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The Lightner Arcade and Hotel, Raleigh

Center of Raleigh's "Black Main Street"

By Kelly Agan and Jordan Scott, North Carolina Government & Heritage Library, 2020; Revised December 2021

The early 1930s was the time of the Great Depression, segregation, big bands, and swing. During that decade, Raleigh's East Hargett Street was the economic and social hub for the area's African American community. And the Lightner Arcade and Hotel was at the center. 

Photograph of the Lightner Arcade and Hotel on Hargett Street in Raleigh, N.C., circa the 1920s to 1930s. From the General Negatives Collection, State Archives of N.C. The arcade and hotel were located at 122 East Hargett Street. The building provided a home for medical offices, lawyers, a pharmacy, music and dancing, The Carolinian newspaper, and a hotel for Black visitors and travelers. The story goes that Calvin Esau Lightner, a mortician and architect, established the arcade and hotel because his wife became tired of friends staying at their home. Beneath this anecdote is the serious side of the building's history: for decades Black travelers faced the extremes of discrimination and racism with threats to safety in commerce and travel. Many hotels and tourist homes would not serve Black customers. And in some places, Black travelers faced threats and violence in trying to secure services and accommodations. The Lightner was a place where Black people could safely do something as seemingly simple and yet critical as use a restroom.

The Lightener Arcade and Hotel is believed to be the first Black hotel in North Carolina. The building’s multi-purpose character made the Lightner the social and cultural center of Black society for Raleigh and the surrounding area. The Lightner's third-floor ballroom was also the place where big band musicians performed. Big names such as Duke Ellington, Count Basie, Cab Calloway, and Edward Kennedy played there. The arcade and hotel’s vibrant life added to East Hargett’s reputation as the “Black Main Street”. Many Black businesses were located on the street, including the Royal Theater and the Richard B. Harrison Library, Raleigh’s first Black library. For many years, the Royal Theater was the only theater in Raleigh that provided full service to Black customers.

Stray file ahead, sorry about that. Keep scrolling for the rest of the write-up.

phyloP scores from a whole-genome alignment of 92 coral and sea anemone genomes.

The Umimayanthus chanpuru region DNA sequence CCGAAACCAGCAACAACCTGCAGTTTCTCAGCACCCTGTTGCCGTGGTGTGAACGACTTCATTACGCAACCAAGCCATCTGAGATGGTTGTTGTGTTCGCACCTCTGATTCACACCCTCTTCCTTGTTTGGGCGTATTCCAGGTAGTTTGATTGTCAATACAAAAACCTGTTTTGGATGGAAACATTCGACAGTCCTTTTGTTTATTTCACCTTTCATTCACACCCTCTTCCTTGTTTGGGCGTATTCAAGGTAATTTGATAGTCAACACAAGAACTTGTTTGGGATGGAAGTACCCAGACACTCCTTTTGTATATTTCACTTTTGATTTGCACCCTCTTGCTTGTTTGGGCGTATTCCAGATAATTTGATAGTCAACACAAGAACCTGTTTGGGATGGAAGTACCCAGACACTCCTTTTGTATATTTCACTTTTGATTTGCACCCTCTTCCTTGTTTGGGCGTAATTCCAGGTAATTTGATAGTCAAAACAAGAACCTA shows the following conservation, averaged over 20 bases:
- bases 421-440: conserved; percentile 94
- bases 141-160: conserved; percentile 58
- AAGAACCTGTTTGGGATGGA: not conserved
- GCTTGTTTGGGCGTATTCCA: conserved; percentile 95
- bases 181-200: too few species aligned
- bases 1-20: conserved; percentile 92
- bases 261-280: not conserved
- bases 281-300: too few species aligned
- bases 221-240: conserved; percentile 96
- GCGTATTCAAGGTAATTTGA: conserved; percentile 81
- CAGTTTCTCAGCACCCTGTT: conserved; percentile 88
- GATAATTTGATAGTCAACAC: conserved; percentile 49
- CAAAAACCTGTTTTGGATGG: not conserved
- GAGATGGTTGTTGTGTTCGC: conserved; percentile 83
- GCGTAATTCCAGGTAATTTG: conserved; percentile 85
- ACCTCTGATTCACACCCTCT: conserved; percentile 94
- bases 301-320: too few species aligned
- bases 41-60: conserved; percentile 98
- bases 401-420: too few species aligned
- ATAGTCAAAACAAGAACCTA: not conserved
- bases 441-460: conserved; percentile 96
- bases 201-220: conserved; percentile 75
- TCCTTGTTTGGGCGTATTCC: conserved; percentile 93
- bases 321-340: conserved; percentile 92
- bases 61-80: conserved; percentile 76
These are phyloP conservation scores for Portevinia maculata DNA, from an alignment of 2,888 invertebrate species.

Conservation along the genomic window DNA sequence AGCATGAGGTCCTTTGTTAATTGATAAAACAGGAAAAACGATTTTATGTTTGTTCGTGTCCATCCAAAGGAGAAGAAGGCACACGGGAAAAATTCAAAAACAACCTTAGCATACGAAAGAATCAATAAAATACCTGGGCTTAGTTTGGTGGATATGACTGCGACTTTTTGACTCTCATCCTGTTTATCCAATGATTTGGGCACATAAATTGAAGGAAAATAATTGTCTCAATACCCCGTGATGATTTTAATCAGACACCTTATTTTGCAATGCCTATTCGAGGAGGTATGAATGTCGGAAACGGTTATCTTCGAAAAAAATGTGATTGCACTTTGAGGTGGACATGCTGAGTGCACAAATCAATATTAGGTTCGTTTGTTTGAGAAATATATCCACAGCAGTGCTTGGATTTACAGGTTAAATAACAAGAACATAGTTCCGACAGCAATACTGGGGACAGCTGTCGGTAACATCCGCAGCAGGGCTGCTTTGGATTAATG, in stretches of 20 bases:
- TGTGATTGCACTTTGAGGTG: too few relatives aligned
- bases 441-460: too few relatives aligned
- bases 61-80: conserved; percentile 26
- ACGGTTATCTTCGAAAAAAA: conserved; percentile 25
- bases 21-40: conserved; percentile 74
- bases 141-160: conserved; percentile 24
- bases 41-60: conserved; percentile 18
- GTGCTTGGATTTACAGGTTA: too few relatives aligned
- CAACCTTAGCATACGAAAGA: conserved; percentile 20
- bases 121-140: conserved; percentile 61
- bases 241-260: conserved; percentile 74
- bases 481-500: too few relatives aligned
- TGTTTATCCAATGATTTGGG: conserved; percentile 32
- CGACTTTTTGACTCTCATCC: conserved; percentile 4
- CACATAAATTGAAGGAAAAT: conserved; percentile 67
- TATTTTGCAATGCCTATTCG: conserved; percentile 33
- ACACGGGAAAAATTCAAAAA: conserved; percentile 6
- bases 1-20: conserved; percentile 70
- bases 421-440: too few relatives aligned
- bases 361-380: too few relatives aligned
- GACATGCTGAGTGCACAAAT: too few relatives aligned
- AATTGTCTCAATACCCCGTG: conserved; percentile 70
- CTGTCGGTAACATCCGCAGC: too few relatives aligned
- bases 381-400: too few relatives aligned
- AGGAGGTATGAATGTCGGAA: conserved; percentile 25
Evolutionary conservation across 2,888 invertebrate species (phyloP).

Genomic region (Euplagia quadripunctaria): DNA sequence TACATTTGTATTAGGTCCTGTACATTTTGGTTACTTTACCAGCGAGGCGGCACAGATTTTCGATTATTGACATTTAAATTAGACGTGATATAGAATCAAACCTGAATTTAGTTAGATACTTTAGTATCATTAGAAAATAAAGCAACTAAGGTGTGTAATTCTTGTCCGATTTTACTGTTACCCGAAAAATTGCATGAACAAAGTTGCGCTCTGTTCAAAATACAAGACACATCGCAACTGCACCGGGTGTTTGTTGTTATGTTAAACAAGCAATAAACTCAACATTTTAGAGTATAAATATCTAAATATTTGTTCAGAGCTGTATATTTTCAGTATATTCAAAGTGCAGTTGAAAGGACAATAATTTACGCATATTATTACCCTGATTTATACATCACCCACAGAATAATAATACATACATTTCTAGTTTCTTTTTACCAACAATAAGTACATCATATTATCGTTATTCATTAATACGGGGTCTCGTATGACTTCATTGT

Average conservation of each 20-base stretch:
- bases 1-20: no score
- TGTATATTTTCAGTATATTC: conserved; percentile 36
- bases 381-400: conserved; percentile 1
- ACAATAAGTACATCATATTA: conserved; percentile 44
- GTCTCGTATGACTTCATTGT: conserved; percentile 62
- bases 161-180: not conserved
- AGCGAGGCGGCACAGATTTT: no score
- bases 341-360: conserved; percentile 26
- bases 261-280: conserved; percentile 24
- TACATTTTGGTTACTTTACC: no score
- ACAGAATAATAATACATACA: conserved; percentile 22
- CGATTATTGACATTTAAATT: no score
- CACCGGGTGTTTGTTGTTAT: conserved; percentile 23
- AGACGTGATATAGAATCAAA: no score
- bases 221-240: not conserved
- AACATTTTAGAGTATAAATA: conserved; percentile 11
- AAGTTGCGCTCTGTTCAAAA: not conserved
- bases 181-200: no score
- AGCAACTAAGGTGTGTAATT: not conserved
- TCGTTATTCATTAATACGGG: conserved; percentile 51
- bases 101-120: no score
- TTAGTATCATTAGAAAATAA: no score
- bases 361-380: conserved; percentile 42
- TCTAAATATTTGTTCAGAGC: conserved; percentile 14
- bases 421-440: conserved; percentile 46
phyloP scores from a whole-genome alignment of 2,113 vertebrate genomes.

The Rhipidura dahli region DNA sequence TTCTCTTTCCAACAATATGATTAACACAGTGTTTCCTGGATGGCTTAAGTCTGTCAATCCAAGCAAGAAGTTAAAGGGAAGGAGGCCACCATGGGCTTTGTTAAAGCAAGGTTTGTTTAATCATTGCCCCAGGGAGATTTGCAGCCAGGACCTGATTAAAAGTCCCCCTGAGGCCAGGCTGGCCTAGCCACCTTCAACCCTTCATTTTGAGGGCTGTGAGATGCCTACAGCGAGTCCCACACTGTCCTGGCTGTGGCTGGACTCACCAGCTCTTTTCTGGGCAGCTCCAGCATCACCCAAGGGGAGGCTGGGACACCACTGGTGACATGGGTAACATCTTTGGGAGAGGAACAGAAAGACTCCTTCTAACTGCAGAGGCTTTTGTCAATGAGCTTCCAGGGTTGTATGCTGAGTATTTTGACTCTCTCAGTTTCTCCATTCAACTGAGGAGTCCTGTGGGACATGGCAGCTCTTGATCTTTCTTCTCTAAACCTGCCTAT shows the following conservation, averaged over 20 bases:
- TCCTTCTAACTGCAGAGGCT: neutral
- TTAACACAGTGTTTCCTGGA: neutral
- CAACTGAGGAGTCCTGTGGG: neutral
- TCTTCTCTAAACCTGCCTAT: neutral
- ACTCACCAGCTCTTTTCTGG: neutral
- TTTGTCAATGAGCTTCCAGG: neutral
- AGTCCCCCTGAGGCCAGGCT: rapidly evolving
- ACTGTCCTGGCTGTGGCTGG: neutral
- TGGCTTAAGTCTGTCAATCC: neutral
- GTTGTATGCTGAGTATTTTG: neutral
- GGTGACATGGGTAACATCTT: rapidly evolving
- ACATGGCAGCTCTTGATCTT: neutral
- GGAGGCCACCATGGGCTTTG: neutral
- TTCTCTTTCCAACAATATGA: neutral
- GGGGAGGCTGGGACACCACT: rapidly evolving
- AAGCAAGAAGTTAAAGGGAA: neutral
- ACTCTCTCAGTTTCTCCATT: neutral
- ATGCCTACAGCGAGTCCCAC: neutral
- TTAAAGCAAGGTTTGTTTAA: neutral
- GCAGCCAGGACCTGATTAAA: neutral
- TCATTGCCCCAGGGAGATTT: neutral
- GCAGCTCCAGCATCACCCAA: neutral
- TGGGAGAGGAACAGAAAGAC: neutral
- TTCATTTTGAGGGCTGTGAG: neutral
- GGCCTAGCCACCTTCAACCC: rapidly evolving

Calvin Lightner designed and built the Lightner Arcade and Hotel building with his brother, Rayford Hanahan Lightner, in 1921. Its design was typical of commercial buildings of the time. Constructed of brick, the building housed a ballroom, hotel, and meeting rooms on the upper floors. The first-floor opened onto the sidewalk of Hargett Street and housed businesses, doctors, and lawyers.

The building was sold by the Lightner family for $108,000 in May of 1925 to the Household of Ruth, a female auxiliary of the Grand Order of Odd Fellows. In the late 1940s, the N.C. Homemakers Association acquired the hotel and arcade and renamed it the Home Eckers Hotel and operated a trade school for African American women. In the 1960s, the building became the Peebles Hotel, operated until it was destroyed by fire in 1970. Today, Raleigh’s central municipal bus depot sits where the hotel and arcade once stood.


Wilson, Dreck Spurlock. 2004. African American architects: a biographical dictionary, 1865-1945. New York: Routledge.

Carter, Wilmoth Annette. The urban Negro in the South. New York: Vantage Press, 1961. (Accessed December 18, 2018).

“Household of Ruth Pays $108,000 for Home in North Car.” New York Age, May 30, 1925.

Leonard, Teresa. “Past Times: East Hargett Street was the center of black life and business”. The News & Observer. (Raleigh, NC), February 23, 2016. (Accessed December 18, 2018).

Martin, Michael R. "A Walking Tour of Raleigh’s Black History". Raleigh: Raleigh Planning Department, 1976. Digital NC. (Accessed December 18, 2018).

National Register of Historic Places. [Registration form for East Raleigh-South Park Historic District.] August 27, 1990.

Image Credit:

[Lightner Aracde.] Photograph. ca. 1921. Item N_77_3_3868_ Lightner Bldg, From the General Negative Collection, State Archives of North Carolina.

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